31. Ahaa! You were holding out on me, just letting me hunt the dregs while saving the garden spot for your buddy.... Five silvers in a day with one being the beautiful Walking Liberty half -- my favorite coin design of all time. When I was detecting with you a couple days earlier I was thinking "now I know what it was like back in the 1980's when high performing detectors were just starting to hit these unsearched, frequented spots." You proved that to the 9's. I thought you said the Silver umax was brand new? Didn't take you long to get it looking grungy. BTW, what's the date on the clad Kennedy half? Well done!
    2 points
  32. As Valens Legacy wrote, if you are out in the sun and the screen starts to fade or becomes hard to read the machine is overheating. Happened to me using a commercial cover. It is very likely that what you are proposing will do this. I put one of the Detecting Innovations stickers over the keypad and a bumper around the box, that's it.
    2 points
  33. Ok I put this on fast and sloppy just to see if it’s gonna do the job and if I like it I’ll know tomorrow if it’s gonna pass quality control! LOL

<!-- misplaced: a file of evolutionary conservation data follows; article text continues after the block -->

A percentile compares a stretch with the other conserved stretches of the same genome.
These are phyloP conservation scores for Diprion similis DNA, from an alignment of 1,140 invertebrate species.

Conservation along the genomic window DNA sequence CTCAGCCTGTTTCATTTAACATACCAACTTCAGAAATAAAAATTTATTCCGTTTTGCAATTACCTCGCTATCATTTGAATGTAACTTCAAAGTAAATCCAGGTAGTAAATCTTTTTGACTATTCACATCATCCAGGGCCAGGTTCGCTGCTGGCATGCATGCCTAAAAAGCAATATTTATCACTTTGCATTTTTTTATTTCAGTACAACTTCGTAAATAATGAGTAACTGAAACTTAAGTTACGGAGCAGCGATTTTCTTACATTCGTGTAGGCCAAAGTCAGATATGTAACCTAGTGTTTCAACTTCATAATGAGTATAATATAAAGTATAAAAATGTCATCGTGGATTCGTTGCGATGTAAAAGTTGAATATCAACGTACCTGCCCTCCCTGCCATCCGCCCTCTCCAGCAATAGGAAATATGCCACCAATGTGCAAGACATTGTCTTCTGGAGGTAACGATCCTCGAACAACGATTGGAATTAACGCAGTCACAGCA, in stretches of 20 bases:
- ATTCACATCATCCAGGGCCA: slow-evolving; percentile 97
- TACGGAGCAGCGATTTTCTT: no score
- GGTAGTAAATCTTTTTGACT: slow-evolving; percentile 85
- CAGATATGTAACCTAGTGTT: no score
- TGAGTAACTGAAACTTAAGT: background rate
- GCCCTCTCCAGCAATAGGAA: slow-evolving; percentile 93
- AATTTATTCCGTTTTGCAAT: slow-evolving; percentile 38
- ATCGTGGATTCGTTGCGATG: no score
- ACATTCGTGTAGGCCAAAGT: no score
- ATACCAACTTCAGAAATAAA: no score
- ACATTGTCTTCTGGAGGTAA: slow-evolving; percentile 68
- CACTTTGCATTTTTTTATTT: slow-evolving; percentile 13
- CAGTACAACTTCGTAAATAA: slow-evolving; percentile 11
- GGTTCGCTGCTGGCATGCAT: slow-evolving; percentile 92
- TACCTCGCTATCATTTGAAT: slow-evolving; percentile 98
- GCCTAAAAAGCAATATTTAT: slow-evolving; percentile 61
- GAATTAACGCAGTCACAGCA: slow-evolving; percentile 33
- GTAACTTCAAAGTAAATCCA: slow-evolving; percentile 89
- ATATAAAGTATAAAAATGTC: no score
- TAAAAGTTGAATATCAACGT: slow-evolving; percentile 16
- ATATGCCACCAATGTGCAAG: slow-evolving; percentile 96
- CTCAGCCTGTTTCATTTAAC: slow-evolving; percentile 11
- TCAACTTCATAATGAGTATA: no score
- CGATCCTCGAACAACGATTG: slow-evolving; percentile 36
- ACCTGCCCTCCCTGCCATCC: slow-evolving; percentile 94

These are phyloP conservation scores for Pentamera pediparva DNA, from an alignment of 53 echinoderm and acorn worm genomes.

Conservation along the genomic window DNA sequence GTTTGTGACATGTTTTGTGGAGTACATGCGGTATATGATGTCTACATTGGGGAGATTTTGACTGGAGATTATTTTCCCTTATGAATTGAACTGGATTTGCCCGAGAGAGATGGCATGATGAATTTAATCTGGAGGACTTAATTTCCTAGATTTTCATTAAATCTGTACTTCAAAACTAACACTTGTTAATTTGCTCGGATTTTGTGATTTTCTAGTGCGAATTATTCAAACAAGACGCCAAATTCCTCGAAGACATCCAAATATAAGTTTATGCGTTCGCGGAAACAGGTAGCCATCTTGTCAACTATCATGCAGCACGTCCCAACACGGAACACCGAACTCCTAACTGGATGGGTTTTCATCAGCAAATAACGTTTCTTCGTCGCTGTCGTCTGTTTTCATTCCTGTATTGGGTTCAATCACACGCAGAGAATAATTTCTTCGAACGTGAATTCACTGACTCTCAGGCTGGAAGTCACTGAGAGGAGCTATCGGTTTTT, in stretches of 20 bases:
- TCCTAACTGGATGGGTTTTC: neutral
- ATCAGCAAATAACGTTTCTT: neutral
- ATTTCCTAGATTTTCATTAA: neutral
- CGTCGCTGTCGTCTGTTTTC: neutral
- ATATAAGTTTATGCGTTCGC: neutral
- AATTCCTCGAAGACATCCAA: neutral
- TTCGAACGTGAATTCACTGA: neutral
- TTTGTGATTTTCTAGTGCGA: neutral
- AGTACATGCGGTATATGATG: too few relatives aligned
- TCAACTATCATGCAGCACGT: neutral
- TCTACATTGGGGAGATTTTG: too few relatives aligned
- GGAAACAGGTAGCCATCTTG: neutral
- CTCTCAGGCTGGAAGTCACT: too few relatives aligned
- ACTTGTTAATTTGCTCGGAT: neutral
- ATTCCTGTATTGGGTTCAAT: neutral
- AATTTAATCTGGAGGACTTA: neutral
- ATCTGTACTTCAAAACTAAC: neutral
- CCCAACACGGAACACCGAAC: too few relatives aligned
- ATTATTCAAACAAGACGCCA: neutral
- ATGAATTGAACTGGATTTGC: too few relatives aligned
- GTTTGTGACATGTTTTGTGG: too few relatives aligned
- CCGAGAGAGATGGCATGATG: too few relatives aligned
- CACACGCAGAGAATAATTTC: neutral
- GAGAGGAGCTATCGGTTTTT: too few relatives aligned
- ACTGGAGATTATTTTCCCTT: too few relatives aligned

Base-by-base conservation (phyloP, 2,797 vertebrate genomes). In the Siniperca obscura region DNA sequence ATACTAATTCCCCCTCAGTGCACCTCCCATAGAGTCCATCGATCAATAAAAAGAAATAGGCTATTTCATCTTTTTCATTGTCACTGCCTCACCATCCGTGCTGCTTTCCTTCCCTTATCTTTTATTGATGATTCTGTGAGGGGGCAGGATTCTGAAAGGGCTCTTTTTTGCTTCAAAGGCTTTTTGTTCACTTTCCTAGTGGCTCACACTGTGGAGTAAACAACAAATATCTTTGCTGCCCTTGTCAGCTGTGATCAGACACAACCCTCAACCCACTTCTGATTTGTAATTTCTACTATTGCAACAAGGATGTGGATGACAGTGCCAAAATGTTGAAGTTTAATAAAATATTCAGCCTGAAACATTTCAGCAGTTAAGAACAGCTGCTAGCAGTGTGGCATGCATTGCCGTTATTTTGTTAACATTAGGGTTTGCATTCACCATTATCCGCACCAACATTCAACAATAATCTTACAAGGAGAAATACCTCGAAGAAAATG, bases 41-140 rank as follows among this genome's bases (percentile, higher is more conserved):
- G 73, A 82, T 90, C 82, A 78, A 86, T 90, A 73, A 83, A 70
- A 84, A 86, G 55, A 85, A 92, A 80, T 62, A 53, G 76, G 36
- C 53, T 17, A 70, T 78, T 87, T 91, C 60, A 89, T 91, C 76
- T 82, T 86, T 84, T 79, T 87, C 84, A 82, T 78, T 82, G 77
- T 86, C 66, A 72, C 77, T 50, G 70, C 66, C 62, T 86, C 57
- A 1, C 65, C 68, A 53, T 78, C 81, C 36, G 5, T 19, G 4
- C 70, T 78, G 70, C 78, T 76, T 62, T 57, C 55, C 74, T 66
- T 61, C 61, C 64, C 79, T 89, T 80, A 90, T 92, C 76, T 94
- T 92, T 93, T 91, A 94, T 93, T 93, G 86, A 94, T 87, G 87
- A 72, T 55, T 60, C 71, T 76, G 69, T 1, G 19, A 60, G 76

2 points
  34. That would be a fantastic site to behold in person! The only thing that could improve the view is.... Silver and Gold!! 👍👍
    1 point
  35. As someone who is constantly watching the resale market, It seemed to me that even when the Safari was in production people either opted to buy a used Explorer or an Etrac. I think this is because safari lacked Fe:Co. It seemed to be a stripped down Explorer/E-trac. Most reviews I’ve seen from those who did buy one were favorable, particularly in stable target ID. The resale value continues to go down though. It used to be easy to get $500-$600 for one. Now, not so much.